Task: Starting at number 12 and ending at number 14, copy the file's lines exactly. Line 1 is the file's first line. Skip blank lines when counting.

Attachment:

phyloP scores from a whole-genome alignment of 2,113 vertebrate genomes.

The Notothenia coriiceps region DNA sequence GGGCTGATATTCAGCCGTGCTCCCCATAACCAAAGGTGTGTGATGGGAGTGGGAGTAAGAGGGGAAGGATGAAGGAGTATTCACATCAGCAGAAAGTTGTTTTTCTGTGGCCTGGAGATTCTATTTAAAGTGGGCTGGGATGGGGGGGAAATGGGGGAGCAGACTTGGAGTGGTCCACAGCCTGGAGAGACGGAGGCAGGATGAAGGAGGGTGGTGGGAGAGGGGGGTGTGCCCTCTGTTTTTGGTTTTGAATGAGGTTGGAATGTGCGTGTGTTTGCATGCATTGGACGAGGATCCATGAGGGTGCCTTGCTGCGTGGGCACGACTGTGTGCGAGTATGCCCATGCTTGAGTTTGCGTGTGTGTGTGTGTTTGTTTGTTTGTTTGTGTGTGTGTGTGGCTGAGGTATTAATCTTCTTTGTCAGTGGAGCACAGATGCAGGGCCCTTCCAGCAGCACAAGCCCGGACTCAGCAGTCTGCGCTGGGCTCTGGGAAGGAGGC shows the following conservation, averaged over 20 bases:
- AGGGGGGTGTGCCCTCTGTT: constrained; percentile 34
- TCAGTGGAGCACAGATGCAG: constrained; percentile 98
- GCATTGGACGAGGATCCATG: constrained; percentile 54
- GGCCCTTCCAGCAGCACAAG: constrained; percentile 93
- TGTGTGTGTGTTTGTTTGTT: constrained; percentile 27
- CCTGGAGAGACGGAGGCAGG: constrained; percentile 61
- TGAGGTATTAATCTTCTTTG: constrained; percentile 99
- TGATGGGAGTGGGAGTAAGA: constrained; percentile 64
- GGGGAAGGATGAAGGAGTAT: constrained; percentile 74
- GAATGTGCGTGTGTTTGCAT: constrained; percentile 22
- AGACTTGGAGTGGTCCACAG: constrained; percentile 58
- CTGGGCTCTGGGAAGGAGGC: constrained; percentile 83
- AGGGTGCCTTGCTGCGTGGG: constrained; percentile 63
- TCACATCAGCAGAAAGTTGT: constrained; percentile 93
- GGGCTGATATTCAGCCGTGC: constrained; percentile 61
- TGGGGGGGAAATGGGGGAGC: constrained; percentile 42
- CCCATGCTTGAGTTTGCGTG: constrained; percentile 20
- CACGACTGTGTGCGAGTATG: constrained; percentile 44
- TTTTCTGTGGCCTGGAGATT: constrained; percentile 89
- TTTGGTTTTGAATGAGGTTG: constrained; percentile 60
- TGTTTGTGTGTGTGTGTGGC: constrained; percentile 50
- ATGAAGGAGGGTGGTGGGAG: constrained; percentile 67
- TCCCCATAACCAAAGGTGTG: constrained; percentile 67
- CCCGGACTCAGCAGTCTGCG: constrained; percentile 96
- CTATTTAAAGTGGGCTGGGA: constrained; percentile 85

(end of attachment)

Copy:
- GAATGTGCGTGTGTTTGCAT: constrained; percentile 22
- AGACTTGGAGTGGTCCACAG: constrained; percentile 58
- CTGGGCTCTGGGAAGGAGGC: constrained; percentile 83